• Home
  • >Articles
  • >Never feel guilty for having a break - the importance of going on holidays and...

Never feel guilty for having a break - the importance of going on holidays and truly switching off 

If you ever panicked and overworked on the days leading to your holiday, you are not alone. Sometimes it feels like you will be leaving for months, years, and nobody else will be able to cope without you or nothing will be done in your absence. Worse still, you might feel they will cope too well and you might be replaced. All in the space of one single week.

There is a huge anxiety of leaving everything done before going away (as if there was ever 'an end' to work). The days before a holiday can start feeling like a nightmare: enormous 'to do lists', extra long hours in the office, dozens of phone calls and last minute meetings, trying to finish things that have been hanging for months. 

The stress of those days can be so high that you start wondering if it would be better to cancel your holiday. 'Oh, if it wasn't for my wife's pressure', or 'If I hadn't already paid for it' or 'My friends would kill me if I cancelled now'. And then, grudgingly, you finally pack your luggage and go away. 

But can you really switch off? 

Are you old enough to remember those days when we didn't have mobile phones? We would travel to the other side of the world and our only means of communication was a brief weekly call from a public phone box. No emails, texts, internet. I know, it's unthinkable now. And some of you might not have experienced that at all. There is a whole generation of workers who have been connected full-time, 24/7, with no experience of the freedom and liberation of not being contactable.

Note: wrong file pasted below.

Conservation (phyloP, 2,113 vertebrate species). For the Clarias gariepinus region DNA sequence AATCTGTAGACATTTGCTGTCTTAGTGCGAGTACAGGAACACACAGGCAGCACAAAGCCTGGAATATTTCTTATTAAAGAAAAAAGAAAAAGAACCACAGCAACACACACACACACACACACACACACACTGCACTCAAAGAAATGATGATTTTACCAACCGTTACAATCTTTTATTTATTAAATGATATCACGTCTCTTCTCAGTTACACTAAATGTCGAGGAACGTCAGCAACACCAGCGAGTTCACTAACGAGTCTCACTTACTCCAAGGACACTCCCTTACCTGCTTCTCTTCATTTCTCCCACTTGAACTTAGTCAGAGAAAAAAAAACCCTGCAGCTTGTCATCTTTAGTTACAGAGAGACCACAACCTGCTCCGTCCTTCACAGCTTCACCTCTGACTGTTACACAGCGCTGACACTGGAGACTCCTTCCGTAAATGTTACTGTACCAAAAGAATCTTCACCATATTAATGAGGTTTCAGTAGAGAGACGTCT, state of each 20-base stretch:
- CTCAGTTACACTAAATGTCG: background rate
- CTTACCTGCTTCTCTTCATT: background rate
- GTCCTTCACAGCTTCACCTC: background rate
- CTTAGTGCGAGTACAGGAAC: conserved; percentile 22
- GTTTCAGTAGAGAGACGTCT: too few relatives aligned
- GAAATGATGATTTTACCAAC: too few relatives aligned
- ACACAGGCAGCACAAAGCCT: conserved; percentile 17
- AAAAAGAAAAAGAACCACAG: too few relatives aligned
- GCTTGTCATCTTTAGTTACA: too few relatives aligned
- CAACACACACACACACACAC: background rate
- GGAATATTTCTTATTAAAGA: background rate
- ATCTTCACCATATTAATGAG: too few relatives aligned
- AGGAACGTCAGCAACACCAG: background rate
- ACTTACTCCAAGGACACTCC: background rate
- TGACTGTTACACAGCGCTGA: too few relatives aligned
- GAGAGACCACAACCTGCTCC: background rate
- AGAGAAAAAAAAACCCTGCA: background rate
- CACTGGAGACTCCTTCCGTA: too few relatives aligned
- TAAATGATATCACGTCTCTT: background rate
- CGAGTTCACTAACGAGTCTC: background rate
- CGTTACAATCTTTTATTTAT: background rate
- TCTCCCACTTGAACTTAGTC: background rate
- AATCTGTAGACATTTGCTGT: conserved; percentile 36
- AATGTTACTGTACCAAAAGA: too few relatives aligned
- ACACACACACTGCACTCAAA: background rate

Yes, I do believe there's no freedom when you feel you need to be reached at all times. Nowadays, if we don't reply to a text, email or call within minutes, there are questions, complaints or even losses in business. And this is a sad reality. A new kind of slavery and imprisonment. 

How many times have you witnessed phone calls by the pool, on the beach, restaurants, or even on ski slopes? Some people are unable to switch off, as if one week would threaten their job and stability. As if their co-workers would realise that they are replaceable. And that they wouldn't have a job on their return.

I'm sure you might have - or think you have - many reasons to stay connected and work during your holiday. However, my intention here is to remind you and discuss the importance of having a real break. And what resting can do for you, your life and even your work. 

Why having a break is so important for your life:

  • Your mind needs as much rest and nutrition as your body does. 
    When you switch off and leave your work behind, you give an opportunity for your mind to clear of all the anxieties, worries and concerns that you experience every day. Your mind will have a chance to slow down and open up to other thoughts and experiences. 
  • You'll remember how it feels to have fun again. 
    It's easy to forget to have fun when you are engrossed in deadlines, wins, troubles, demands and schedules. But then, suddenly, you'll remember that there's more to life. You'll remember how good it feels to do things that make you happy, that bring you joy. How great it is to have fun. 
  • Resetting your mood. 
    Sometimes you feel so anxious and stressed, that it becomes part of your life and who you are. But trust me: it's not! You are more than all that stress, you are more than those routines and troubles at work. There are all sorts of feelings and emotions in you. A break will give an opportunity for other experiences, other states of mind and other moods. You might see life in a different light and perspective. 
  • You'll be able to see and experience new things.
    Here and now. By switching off and having less screen time, your eyes and your mind will be able to notice new things. You'll be open to new experiences and new possibilities, instead of doing everything in same old ways. Also, you will feel more present and in the moment. Not somewhere else, thinking of things you left at work or what you 'should be doing'. When on holiday, your main aim should be rest and fun. Try new things, give yourself the gift of new experiences.